Embattled state Sen. Leach absent from scheduled Rotunda appearance on day he rolls out legal cannabis bill

    Sen. Daylin Leach. (State photo)

    (*This article was updated with additional details from Leach’s office about the event cancellation. The headline to this story has been updated to reflect that.)

    Two days after fellow Democrats called on him to resign, and on the same day he unveiled a bold policy proposalstate Sen. Daylin Leach, D-Montgomery, was absent from a scheduled appearance in the state Capitol.

    Leach, who is currently suing a woman who accused him of sexual assault, was scheduled to hold a rally in the state Capitol rotunda at 10:30 a.m. on Monday to promote a bill he is co-sponsoring with Sen. Sharif Street, D-Philadelphia, to end Pennsylvania’s prohibition on recreational cannabis.

    The event was advertised in a daily events email sent out Monday morning by a senior House Democratic staffer.

    Street appeared in the rotunda Monday morning to speak to reporters. But when Leach hadn’t appeared by 10:45, a spokesman confirmed that the advertised rally was not taking place.

    Spokesman Zakary Pyzik said that Leach’s office decided to reschedule the event for June, but neglected to cancel the rotunda reservation with the Department of General Services before Monday.

    Pyzik said the decision to postpone the event had nothing to do with a letter, sent to Leach by Montgomery County Democrats this weekend, calling on Leach to resign.

    Rather, the office decided well in advance of this weekend that postponing the event would allow Leach to join forces with more cannabis groups, Pyzik said.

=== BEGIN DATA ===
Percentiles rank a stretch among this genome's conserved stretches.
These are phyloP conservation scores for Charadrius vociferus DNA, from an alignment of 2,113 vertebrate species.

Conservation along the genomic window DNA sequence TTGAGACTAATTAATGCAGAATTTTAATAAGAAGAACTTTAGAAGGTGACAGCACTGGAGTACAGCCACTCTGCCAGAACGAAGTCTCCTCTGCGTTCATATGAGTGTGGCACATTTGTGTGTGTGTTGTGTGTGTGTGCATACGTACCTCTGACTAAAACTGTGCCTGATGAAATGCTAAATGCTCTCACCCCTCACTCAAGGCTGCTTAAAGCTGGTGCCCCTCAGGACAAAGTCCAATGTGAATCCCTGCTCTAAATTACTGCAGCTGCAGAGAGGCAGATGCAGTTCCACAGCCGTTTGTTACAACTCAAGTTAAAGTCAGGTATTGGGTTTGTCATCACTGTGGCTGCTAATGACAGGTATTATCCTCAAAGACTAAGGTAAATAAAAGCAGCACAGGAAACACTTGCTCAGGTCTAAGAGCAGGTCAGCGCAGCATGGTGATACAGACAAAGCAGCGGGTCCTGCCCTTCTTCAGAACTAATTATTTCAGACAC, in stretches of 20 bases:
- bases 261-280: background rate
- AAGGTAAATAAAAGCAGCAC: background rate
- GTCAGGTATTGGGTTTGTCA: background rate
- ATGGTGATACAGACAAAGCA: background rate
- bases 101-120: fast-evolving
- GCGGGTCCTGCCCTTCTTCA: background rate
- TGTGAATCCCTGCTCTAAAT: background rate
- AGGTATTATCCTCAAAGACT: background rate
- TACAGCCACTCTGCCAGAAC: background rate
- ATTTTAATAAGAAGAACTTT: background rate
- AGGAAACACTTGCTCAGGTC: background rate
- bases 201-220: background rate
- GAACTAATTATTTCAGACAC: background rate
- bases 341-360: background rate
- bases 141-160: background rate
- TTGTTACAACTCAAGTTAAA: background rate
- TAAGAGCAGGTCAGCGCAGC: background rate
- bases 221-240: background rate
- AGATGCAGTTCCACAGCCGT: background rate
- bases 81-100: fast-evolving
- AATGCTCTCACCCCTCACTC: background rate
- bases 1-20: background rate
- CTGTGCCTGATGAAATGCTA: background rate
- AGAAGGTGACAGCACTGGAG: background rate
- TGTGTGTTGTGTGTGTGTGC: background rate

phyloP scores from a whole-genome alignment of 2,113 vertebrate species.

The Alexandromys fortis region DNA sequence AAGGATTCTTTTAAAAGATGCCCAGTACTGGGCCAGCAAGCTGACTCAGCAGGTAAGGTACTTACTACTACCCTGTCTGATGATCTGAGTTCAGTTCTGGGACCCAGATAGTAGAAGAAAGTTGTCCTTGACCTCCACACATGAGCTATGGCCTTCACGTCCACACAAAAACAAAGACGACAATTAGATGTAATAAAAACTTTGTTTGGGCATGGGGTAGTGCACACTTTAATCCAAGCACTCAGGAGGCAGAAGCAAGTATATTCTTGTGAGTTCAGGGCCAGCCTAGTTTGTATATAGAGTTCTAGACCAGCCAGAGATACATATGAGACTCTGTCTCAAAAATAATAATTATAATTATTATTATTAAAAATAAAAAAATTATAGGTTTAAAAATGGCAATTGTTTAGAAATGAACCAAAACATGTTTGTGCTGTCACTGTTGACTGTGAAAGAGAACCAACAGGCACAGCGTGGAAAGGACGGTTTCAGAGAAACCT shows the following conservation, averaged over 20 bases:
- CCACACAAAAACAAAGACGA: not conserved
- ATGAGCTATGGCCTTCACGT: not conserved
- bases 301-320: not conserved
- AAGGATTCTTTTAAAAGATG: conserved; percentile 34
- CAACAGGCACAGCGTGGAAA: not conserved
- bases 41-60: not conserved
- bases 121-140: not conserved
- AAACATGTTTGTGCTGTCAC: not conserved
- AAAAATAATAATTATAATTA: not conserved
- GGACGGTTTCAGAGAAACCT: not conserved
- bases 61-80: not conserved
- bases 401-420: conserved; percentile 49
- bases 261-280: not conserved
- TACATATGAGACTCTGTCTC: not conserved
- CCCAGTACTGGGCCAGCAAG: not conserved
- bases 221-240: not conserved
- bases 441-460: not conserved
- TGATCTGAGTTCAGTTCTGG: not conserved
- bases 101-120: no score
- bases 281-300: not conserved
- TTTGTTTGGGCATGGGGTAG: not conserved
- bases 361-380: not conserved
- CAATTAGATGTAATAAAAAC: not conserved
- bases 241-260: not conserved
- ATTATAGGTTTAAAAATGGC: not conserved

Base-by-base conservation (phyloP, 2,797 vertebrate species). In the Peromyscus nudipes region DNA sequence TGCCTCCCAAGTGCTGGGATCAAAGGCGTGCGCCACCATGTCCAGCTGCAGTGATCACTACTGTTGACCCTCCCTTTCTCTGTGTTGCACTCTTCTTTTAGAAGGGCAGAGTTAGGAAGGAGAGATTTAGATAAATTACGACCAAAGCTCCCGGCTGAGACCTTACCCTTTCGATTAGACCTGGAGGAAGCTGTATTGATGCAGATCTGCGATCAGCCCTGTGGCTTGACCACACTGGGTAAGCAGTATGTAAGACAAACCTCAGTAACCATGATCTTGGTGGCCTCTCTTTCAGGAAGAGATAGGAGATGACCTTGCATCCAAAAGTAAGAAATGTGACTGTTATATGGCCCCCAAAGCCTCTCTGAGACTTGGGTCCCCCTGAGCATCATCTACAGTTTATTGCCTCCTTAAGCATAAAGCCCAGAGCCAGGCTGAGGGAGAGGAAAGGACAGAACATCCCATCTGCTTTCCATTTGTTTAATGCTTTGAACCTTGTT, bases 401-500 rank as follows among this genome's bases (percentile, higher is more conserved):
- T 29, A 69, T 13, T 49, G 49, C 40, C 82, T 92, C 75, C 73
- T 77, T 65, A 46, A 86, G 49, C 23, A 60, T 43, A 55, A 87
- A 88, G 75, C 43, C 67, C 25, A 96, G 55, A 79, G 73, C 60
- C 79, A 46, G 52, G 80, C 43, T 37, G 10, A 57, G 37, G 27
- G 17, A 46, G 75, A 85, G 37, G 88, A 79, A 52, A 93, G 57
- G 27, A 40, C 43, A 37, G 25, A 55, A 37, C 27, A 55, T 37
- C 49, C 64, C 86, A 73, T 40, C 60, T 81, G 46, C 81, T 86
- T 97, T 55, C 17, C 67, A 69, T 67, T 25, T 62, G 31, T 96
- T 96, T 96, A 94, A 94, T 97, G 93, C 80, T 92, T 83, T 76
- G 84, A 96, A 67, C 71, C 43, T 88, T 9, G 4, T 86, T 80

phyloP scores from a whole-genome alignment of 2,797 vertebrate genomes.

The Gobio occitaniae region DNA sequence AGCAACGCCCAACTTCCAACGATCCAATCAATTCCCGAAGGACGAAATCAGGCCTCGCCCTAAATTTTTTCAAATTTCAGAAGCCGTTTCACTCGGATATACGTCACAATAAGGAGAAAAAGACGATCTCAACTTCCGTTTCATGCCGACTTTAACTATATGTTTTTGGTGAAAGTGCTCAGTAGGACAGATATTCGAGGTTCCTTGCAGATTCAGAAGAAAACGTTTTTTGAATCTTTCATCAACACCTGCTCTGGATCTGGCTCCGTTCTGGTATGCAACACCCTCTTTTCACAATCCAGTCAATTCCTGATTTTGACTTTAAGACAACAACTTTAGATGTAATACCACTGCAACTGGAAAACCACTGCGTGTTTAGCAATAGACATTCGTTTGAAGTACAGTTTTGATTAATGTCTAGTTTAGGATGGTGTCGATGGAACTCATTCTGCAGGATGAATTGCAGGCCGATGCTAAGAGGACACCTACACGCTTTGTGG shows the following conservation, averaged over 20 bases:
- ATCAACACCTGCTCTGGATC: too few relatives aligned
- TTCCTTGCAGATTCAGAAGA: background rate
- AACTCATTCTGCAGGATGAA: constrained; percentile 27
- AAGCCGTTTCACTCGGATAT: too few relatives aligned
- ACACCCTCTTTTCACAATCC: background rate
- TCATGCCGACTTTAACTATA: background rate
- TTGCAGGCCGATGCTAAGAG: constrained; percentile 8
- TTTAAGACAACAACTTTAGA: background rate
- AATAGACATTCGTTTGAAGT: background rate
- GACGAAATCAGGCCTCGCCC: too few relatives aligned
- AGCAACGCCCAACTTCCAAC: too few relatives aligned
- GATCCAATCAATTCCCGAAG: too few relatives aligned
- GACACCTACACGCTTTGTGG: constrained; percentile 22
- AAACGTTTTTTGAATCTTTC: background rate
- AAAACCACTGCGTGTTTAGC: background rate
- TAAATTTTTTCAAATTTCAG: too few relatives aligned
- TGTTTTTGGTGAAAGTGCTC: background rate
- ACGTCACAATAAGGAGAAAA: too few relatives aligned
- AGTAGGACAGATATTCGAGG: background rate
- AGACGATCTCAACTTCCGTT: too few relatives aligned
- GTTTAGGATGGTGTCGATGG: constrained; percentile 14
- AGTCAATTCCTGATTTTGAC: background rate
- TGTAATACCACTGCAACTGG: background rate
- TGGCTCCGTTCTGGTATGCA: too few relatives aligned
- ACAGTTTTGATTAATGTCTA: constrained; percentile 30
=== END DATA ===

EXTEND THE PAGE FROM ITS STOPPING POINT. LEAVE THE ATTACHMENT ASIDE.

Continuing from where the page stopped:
Some pro-cannabis groups, including Philadelphia NORML, were in the Capitol on Monday for a scheduled lobbying blitz.

    Leach has been a vocal advocate for marijuana legalization during his time in office. On Monday, he and Street released the memo announcing their bill and asking their colleagues for support.

    This morning, Street said he was confident that the allegations against Leach, and the calls on him to resign, would not derail the marijuana legalization effort.

    “This movement is not defined by a single senator,” Street said.

    On Saturday, 38 Democrats, including state and county party officials, row officers and U.S. Rep. Madeleine Dean, D-4th District, signed a letter telling Leach his response to allegations of sexual misconduct and assault disqualified him from holding office.

    “Without exaggeration Party members have described your lashing out, lack of judgment, and tone-deafness as examples of behavior not becoming a state senator and leader of our Party,” the letter reads.

    In a response letter, Leach portrayed himself as a progressive champion and “happy warrior” beset by false accusations. He said he was being denied due process rights and would not resign.

    The Philadelphia Inquirer reported in Dec. 2017 that female staffers accused Leach of inappropriate touching and gratuitous sexual talk at work.

    Senate Democrats are currently investigating another woman’s allegation that Leach coerced her to perform oral sex on him in 1991, when she was a teenager and he was a 30-year old attorney.

    Leach is suing for defamation that accuser, Cara Taylor, and two women who shared her story online.

    Senate officials said last week that the lawsuit would not curtail their private investigation of Taylor’s allegation.

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